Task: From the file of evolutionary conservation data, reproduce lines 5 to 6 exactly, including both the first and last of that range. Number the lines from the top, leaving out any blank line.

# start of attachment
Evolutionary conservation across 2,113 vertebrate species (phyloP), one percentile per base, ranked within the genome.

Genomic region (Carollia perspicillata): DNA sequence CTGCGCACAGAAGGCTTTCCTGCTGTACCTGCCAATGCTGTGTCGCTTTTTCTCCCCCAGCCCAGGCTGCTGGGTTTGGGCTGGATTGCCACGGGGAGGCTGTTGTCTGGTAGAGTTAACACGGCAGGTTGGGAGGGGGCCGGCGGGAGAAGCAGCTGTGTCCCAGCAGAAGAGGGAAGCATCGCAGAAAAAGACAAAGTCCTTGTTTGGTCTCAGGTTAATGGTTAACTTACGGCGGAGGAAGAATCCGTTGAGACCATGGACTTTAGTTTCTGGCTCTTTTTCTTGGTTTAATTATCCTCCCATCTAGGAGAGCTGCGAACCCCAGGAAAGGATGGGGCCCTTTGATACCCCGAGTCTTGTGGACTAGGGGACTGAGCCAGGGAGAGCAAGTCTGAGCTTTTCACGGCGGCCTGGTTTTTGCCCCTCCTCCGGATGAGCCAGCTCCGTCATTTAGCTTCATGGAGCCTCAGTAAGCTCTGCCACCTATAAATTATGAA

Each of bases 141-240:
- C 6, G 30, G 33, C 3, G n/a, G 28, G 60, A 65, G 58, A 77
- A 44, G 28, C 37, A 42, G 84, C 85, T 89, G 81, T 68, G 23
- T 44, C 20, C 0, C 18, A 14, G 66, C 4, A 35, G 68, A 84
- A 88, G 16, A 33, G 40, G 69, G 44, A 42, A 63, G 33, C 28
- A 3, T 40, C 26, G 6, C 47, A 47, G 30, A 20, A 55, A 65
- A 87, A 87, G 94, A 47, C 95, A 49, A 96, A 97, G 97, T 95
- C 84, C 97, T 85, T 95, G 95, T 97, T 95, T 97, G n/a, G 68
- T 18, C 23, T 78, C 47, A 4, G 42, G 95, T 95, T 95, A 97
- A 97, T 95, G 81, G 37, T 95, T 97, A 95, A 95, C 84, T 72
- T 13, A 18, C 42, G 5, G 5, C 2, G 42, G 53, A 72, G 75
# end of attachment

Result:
- A 44, G 28, C 37, A 42, G 84, C 85, T 89, G 81, T 68, G 23
- T 44, C 20, C 0, C 18, A 14, G 66, C 4, A 35, G 68, A 84